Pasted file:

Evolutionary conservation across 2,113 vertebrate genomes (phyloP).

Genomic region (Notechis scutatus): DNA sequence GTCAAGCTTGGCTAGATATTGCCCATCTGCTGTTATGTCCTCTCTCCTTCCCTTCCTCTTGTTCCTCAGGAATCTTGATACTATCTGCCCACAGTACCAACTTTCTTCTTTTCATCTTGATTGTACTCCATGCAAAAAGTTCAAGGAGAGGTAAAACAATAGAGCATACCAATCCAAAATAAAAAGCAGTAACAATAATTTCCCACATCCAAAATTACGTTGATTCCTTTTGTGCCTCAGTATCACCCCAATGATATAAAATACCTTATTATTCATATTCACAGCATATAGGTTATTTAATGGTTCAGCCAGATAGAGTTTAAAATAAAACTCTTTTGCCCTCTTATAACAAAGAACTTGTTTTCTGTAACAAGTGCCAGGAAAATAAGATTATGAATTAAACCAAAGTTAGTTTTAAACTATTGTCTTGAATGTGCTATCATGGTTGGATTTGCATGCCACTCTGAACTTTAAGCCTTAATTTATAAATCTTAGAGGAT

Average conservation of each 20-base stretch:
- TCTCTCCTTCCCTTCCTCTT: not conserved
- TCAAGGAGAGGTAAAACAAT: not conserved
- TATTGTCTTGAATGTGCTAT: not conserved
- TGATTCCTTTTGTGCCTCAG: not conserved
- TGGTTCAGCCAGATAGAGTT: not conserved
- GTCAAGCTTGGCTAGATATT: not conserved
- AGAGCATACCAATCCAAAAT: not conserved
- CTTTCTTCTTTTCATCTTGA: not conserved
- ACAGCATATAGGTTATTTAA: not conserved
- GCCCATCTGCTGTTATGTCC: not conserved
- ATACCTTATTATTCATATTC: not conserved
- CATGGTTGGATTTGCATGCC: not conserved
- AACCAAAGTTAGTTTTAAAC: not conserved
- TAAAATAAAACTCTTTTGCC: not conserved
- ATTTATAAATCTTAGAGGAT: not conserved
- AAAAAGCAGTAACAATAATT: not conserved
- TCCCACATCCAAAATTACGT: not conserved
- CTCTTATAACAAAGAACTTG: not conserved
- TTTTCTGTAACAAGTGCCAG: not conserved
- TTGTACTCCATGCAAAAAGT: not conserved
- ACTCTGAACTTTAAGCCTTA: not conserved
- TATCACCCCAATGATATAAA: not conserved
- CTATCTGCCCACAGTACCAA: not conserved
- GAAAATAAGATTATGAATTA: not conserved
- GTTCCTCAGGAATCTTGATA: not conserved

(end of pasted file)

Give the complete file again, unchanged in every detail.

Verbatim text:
Evolutionary conservation across 2,113 vertebrate genomes (phyloP).

Genomic region (Notechis scutatus): DNA sequence GTCAAGCTTGGCTAGATATTGCCCATCTGCTGTTATGTCCTCTCTCCTTCCCTTCCTCTTGTTCCTCAGGAATCTTGATACTATCTGCCCACAGTACCAACTTTCTTCTTTTCATCTTGATTGTACTCCATGCAAAAAGTTCAAGGAGAGGTAAAACAATAGAGCATACCAATCCAAAATAAAAAGCAGTAACAATAATTTCCCACATCCAAAATTACGTTGATTCCTTTTGTGCCTCAGTATCACCCCAATGATATAAAATACCTTATTATTCATATTCACAGCATATAGGTTATTTAATGGTTCAGCCAGATAGAGTTTAAAATAAAACTCTTTTGCCCTCTTATAACAAAGAACTTGTTTTCTGTAACAAGTGCCAGGAAAATAAGATTATGAATTAAACCAAAGTTAGTTTTAAACTATTGTCTTGAATGTGCTATCATGGTTGGATTTGCATGCCACTCTGAACTTTAAGCCTTAATTTATAAATCTTAGAGGAT

Average conservation of each 20-base stretch:
- TCTCTCCTTCCCTTCCTCTT: not conserved
- TCAAGGAGAGGTAAAACAAT: not conserved
- TATTGTCTTGAATGTGCTAT: not conserved
- TGATTCCTTTTGTGCCTCAG: not conserved
- TGGTTCAGCCAGATAGAGTT: not conserved
- GTCAAGCTTGGCTAGATATT: not conserved
- AGAGCATACCAATCCAAAAT: not conserved
- CTTTCTTCTTTTCATCTTGA: not conserved
- ACAGCATATAGGTTATTTAA: not conserved
- GCCCATCTGCTGTTATGTCC: not conserved
- ATACCTTATTATTCATATTC: not conserved
- CATGGTTGGATTTGCATGCC: not conserved
- AACCAAAGTTAGTTTTAAAC: not conserved
- TAAAATAAAACTCTTTTGCC: not conserved
- ATTTATAAATCTTAGAGGAT: not conserved
- AAAAAGCAGTAACAATAATT: not conserved
- TCCCACATCCAAAATTACGT: not conserved
- CTCTTATAACAAAGAACTTG: not conserved
- TTTTCTGTAACAAGTGCCAG: not conserved
- TTGTACTCCATGCAAAAAGT: not conserved
- ACTCTGAACTTTAAGCCTTA: not conserved
- TATCACCCCAATGATATAAA: not conserved
- CTATCTGCCCACAGTACCAA: not conserved
- GAAAATAAGATTATGAATTA: not conserved
- GTTCCTCAGGAATCTTGATA: not conserved